- 2 teaspoons dried yeast
- 1 tablespoon lukewarm water
- ¼ cup (55g) caster sugar
- ¼ teaspoon sea salt flakes
- 2 tablespoons lukewarm milk
- 1⅔ cups (250g) 00 flour+
- 2 eggs, lightly beaten
- 225g butter, chopped and softened
- 1 egg, extra, lightly beaten
- Place the yeast and water in a bowl and mix to combine. Set aside in a warm place for 5 minutes or until bubbles appear on the surface. Combine the sugar, salt and milk
in a separate bowl. Place the flour, yeast mixture and egg in the bowl of an electric mixer and, using a dough hook, beat on low speed for 1 minute. Increase speed to high, add the milk mixture and beat for 10 minutes or until the dough comes away from the sides of the bowl.
- While the motor is running, gradually add the butter and beat for 6–7 minutes or until glossy and elastic. Place the dough in a bowl and cover with plastic wrap. Set aside in a warm place for 2–3 hours or until the dough has doubled in size.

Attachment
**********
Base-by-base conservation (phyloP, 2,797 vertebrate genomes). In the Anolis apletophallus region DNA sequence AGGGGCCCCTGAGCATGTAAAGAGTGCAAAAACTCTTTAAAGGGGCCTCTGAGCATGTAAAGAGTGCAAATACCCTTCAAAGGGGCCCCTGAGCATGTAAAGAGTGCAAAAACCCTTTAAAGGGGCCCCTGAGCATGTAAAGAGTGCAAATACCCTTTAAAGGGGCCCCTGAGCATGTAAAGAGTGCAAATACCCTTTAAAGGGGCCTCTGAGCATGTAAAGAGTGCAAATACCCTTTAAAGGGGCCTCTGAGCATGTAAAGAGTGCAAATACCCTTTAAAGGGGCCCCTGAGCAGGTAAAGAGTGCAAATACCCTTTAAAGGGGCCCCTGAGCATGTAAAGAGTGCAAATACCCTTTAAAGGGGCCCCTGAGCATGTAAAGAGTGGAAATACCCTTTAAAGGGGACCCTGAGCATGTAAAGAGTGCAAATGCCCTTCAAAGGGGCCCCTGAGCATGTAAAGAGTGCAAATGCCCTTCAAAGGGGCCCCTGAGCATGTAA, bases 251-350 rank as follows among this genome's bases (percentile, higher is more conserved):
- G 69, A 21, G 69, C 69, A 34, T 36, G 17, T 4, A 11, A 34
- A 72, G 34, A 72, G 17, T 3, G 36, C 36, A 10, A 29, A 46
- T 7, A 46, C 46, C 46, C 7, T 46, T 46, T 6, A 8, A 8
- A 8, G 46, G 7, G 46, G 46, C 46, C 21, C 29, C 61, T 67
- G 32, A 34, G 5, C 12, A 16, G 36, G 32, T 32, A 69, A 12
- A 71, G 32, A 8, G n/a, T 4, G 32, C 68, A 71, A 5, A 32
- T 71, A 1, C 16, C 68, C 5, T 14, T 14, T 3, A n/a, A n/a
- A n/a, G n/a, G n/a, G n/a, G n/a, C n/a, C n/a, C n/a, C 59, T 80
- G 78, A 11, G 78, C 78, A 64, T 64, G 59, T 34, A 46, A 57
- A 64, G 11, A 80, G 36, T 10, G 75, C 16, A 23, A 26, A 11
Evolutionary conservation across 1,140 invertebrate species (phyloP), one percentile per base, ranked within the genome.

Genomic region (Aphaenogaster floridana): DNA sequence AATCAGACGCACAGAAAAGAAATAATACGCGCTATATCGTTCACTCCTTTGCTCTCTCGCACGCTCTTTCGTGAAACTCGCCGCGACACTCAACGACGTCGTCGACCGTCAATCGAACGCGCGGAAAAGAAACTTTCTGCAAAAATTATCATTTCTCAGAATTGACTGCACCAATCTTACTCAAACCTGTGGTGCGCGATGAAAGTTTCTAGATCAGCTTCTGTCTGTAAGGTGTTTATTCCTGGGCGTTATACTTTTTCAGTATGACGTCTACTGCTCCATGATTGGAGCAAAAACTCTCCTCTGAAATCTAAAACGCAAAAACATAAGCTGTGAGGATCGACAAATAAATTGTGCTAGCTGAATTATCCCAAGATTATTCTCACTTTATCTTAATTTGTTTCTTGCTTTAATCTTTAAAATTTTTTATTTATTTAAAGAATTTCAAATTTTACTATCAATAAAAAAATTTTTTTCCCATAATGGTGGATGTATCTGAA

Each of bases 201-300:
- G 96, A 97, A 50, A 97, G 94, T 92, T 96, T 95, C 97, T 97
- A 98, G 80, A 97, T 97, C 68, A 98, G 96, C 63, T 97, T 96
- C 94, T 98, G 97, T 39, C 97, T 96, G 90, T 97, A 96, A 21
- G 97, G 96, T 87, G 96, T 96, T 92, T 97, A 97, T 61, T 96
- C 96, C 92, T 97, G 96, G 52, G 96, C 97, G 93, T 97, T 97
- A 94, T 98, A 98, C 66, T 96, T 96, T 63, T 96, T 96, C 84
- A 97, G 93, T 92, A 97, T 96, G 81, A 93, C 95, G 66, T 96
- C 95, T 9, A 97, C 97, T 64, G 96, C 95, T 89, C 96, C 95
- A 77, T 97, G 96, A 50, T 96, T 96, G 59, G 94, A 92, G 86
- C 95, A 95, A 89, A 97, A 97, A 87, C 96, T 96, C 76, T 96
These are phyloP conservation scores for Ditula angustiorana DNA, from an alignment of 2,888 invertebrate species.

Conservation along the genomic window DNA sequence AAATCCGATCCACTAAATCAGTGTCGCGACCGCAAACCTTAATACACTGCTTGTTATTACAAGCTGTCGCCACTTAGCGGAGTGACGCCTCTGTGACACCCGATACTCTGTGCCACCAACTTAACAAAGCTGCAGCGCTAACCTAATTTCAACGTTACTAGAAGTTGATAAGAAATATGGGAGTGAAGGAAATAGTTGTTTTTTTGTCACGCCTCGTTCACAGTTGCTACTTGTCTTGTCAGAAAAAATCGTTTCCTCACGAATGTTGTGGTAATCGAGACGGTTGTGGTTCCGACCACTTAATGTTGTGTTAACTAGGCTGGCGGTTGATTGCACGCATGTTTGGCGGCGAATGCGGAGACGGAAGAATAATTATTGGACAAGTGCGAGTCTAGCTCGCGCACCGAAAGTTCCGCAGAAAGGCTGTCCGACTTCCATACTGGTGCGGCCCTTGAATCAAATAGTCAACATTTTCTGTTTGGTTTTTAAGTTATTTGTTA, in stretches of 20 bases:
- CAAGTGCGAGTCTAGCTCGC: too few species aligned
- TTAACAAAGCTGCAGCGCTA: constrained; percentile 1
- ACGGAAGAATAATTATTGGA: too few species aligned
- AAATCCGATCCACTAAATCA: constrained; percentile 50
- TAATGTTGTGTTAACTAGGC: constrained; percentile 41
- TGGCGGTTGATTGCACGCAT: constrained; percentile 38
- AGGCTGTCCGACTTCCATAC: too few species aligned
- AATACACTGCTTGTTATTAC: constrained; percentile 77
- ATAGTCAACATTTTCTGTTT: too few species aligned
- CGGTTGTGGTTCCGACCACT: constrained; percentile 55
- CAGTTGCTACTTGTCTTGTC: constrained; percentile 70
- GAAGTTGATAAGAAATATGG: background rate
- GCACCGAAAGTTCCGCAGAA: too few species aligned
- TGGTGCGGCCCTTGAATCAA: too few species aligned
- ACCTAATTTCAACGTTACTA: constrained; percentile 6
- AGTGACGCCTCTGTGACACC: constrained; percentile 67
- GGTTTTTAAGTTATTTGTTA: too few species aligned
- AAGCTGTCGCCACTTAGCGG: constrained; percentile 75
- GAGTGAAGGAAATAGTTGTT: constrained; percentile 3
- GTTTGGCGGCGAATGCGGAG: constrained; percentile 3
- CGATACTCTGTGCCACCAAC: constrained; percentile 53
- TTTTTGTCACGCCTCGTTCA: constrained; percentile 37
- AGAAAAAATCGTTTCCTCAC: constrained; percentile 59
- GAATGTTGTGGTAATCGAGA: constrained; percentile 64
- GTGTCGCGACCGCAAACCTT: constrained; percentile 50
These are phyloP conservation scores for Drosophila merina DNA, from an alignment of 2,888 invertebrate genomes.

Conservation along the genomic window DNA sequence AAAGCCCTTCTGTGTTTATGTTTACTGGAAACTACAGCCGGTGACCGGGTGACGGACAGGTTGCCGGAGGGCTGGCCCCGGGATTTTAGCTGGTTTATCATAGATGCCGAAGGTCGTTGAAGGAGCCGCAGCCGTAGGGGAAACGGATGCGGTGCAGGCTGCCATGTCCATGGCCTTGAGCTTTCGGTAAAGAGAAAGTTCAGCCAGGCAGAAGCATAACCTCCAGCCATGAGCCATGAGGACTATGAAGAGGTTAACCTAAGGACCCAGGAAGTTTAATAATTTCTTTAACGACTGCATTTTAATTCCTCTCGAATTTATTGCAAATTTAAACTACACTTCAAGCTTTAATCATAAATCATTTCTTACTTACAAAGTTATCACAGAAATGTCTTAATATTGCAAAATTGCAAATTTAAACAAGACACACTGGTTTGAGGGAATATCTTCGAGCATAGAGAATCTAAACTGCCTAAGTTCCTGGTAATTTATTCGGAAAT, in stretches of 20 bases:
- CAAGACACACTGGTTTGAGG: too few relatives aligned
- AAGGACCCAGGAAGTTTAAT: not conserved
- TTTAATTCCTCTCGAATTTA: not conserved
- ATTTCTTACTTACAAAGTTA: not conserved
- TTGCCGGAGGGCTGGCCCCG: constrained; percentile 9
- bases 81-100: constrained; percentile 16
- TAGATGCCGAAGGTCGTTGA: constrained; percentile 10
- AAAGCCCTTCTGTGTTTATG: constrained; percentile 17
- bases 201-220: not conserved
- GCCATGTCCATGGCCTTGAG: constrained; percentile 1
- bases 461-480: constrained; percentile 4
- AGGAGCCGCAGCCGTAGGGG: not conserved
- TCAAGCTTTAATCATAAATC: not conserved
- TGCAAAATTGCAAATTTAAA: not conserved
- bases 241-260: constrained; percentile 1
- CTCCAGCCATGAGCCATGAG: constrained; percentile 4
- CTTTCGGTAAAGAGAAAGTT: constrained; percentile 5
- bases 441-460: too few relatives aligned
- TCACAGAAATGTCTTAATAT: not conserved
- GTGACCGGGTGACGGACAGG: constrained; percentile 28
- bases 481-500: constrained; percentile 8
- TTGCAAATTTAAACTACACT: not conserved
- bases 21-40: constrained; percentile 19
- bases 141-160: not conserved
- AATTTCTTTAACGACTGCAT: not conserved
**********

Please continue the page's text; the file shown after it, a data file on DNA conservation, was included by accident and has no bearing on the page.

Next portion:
- Preheat oven to 180°C. Divide the dough into 4 equal-size balls and knead on alightly floured surface until smooth. Place in a 22cm x 8cm lightly greased loaf tin, cover with a clean, damp cloth and set aside for 1 hour or until doubled in size. Make a cut in the centre of each ball (see tip), brush with the extra egg and cook for 35–40 minutes or until golden. Allow to stand for 10 minutes. Serves 8.
+ 00 flour is a superfine flour that’s stronger than plain flour, and will give your brioche the perfect, stretchy consistency. Find it at supermarkets and food stores.
Tip: The amount of butter in the dough results in a deliciously golden brioche, but it can make the dough very sticky. To avoid the dough becoming difficult to work with, it’s a good idea to roll it out on a cool, lightly floured benchtop.
Tip: Snip the centre of each dough ball once placed in the tin. This will make for eight neat portions.
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